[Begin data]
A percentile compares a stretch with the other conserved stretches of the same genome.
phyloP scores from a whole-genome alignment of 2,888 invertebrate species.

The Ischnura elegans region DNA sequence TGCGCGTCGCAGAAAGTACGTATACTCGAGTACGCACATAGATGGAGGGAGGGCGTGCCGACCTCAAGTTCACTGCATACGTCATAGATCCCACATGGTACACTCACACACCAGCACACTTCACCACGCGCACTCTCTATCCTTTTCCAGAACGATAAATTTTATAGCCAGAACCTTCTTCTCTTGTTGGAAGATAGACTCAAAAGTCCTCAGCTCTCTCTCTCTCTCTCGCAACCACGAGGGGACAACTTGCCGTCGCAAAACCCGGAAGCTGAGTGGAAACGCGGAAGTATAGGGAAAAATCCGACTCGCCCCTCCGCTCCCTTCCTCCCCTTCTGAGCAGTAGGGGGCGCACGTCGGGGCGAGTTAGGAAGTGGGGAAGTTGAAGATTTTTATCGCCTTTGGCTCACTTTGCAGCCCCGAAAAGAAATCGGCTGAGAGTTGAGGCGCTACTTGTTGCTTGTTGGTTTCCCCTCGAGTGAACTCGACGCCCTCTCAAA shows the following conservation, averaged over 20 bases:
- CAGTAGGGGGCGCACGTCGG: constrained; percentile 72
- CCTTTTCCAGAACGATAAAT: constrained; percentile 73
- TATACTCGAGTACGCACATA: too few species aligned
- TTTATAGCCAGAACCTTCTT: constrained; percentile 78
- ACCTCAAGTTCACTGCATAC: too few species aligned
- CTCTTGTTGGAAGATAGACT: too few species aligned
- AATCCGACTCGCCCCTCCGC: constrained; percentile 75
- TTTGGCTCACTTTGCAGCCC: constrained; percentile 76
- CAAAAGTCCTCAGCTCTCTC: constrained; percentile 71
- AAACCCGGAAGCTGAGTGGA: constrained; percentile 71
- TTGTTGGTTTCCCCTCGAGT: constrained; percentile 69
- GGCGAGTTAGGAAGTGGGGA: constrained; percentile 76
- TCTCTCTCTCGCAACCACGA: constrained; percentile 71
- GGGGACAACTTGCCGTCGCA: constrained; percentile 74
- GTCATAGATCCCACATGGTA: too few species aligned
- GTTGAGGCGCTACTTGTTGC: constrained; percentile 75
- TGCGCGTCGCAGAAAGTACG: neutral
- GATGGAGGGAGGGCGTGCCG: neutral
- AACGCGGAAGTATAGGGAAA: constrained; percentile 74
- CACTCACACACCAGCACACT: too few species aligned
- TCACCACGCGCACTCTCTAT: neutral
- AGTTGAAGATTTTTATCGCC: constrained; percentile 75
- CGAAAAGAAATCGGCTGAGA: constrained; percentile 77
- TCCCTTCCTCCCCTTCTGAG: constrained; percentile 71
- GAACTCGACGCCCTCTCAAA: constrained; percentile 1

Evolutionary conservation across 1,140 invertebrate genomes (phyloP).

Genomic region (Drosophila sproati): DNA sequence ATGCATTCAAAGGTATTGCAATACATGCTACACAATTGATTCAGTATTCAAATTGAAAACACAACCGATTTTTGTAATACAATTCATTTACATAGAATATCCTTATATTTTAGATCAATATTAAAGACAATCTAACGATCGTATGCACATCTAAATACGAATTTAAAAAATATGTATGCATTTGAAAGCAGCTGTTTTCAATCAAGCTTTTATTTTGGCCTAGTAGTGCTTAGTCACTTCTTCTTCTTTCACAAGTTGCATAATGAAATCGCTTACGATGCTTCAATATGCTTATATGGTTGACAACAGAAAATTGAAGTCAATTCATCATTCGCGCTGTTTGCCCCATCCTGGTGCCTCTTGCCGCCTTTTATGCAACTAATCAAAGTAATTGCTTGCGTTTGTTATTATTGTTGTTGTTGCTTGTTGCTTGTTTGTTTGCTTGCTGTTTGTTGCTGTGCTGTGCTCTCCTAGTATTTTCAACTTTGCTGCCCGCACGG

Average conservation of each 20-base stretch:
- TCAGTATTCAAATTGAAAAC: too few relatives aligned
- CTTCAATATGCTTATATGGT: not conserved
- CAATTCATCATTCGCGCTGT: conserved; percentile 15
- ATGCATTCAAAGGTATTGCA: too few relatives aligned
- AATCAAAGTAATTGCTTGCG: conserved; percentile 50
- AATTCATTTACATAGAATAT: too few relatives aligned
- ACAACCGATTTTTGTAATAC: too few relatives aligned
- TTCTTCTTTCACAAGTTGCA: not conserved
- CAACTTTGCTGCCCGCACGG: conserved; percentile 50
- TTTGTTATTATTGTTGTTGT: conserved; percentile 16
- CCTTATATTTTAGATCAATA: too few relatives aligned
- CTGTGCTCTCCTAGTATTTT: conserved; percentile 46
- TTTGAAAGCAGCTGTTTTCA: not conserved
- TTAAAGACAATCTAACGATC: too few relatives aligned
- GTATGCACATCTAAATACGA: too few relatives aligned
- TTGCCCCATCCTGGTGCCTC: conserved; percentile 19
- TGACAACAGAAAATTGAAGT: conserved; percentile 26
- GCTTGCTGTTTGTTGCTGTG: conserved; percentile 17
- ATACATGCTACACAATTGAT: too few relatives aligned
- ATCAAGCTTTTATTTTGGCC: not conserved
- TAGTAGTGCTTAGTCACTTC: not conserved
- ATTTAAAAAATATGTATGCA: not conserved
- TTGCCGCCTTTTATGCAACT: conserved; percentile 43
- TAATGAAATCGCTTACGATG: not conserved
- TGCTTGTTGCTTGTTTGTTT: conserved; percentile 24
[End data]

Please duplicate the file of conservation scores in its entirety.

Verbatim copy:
A percentile compares a stretch with the other conserved stretches of the same genome.
phyloP scores from a whole-genome alignment of 2,888 invertebrate species.

The Ischnura elegans region DNA sequence TGCGCGTCGCAGAAAGTACGTATACTCGAGTACGCACATAGATGGAGGGAGGGCGTGCCGACCTCAAGTTCACTGCATACGTCATAGATCCCACATGGTACACTCACACACCAGCACACTTCACCACGCGCACTCTCTATCCTTTTCCAGAACGATAAATTTTATAGCCAGAACCTTCTTCTCTTGTTGGAAGATAGACTCAAAAGTCCTCAGCTCTCTCTCTCTCTCTCGCAACCACGAGGGGACAACTTGCCGTCGCAAAACCCGGAAGCTGAGTGGAAACGCGGAAGTATAGGGAAAAATCCGACTCGCCCCTCCGCTCCCTTCCTCCCCTTCTGAGCAGTAGGGGGCGCACGTCGGGGCGAGTTAGGAAGTGGGGAAGTTGAAGATTTTTATCGCCTTTGGCTCACTTTGCAGCCCCGAAAAGAAATCGGCTGAGAGTTGAGGCGCTACTTGTTGCTTGTTGGTTTCCCCTCGAGTGAACTCGACGCCCTCTCAAA shows the following conservation, averaged over 20 bases:
- CAGTAGGGGGCGCACGTCGG: constrained; percentile 72
- CCTTTTCCAGAACGATAAAT: constrained; percentile 73
- TATACTCGAGTACGCACATA: too few species aligned
- TTTATAGCCAGAACCTTCTT: constrained; percentile 78
- ACCTCAAGTTCACTGCATAC: too few species aligned
- CTCTTGTTGGAAGATAGACT: too few species aligned
- AATCCGACTCGCCCCTCCGC: constrained; percentile 75
- TTTGGCTCACTTTGCAGCCC: constrained; percentile 76
- CAAAAGTCCTCAGCTCTCTC: constrained; percentile 71
- AAACCCGGAAGCTGAGTGGA: constrained; percentile 71
- TTGTTGGTTTCCCCTCGAGT: constrained; percentile 69
- GGCGAGTTAGGAAGTGGGGA: constrained; percentile 76
- TCTCTCTCTCGCAACCACGA: constrained; percentile 71
- GGGGACAACTTGCCGTCGCA: constrained; percentile 74
- GTCATAGATCCCACATGGTA: too few species aligned
- GTTGAGGCGCTACTTGTTGC: constrained; percentile 75
- TGCGCGTCGCAGAAAGTACG: neutral
- GATGGAGGGAGGGCGTGCCG: neutral
- AACGCGGAAGTATAGGGAAA: constrained; percentile 74
- CACTCACACACCAGCACACT: too few species aligned
- TCACCACGCGCACTCTCTAT: neutral
- AGTTGAAGATTTTTATCGCC: constrained; percentile 75
- CGAAAAGAAATCGGCTGAGA: constrained; percentile 77
- TCCCTTCCTCCCCTTCTGAG: constrained; percentile 71
- GAACTCGACGCCCTCTCAAA: constrained; percentile 1

Evolutionary conservation across 1,140 invertebrate genomes (phyloP).

Genomic region (Drosophila sproati): DNA sequence ATGCATTCAAAGGTATTGCAATACATGCTACACAATTGATTCAGTATTCAAATTGAAAACACAACCGATTTTTGTAATACAATTCATTTACATAGAATATCCTTATATTTTAGATCAATATTAAAGACAATCTAACGATCGTATGCACATCTAAATACGAATTTAAAAAATATGTATGCATTTGAAAGCAGCTGTTTTCAATCAAGCTTTTATTTTGGCCTAGTAGTGCTTAGTCACTTCTTCTTCTTTCACAAGTTGCATAATGAAATCGCTTACGATGCTTCAATATGCTTATATGGTTGACAACAGAAAATTGAAGTCAATTCATCATTCGCGCTGTTTGCCCCATCCTGGTGCCTCTTGCCGCCTTTTATGCAACTAATCAAAGTAATTGCTTGCGTTTGTTATTATTGTTGTTGTTGCTTGTTGCTTGTTTGTTTGCTTGCTGTTTGTTGCTGTGCTGTGCTCTCCTAGTATTTTCAACTTTGCTGCCCGCACGG

Average conservation of each 20-base stretch:
- TCAGTATTCAAATTGAAAAC: too few relatives aligned
- CTTCAATATGCTTATATGGT: not conserved
- CAATTCATCATTCGCGCTGT: conserved; percentile 15
- ATGCATTCAAAGGTATTGCA: too few relatives aligned
- AATCAAAGTAATTGCTTGCG: conserved; percentile 50
- AATTCATTTACATAGAATAT: too few relatives aligned
- ACAACCGATTTTTGTAATAC: too few relatives aligned
- TTCTTCTTTCACAAGTTGCA: not conserved
- CAACTTTGCTGCCCGCACGG: conserved; percentile 50
- TTTGTTATTATTGTTGTTGT: conserved; percentile 16
- CCTTATATTTTAGATCAATA: too few relatives aligned
- CTGTGCTCTCCTAGTATTTT: conserved; percentile 46
- TTTGAAAGCAGCTGTTTTCA: not conserved
- TTAAAGACAATCTAACGATC: too few relatives aligned
- GTATGCACATCTAAATACGA: too few relatives aligned
- TTGCCCCATCCTGGTGCCTC: conserved; percentile 19
- TGACAACAGAAAATTGAAGT: conserved; percentile 26
- GCTTGCTGTTTGTTGCTGTG: conserved; percentile 17
- ATACATGCTACACAATTGAT: too few relatives aligned
- ATCAAGCTTTTATTTTGGCC: not conserved
- TAGTAGTGCTTAGTCACTTC: not conserved
- ATTTAAAAAATATGTATGCA: not conserved
- TTGCCGCCTTTTATGCAACT: conserved; percentile 43
- TAATGAAATCGCTTACGATG: not conserved
- TGCTTGTTGCTTGTTTGTTT: conserved; percentile 24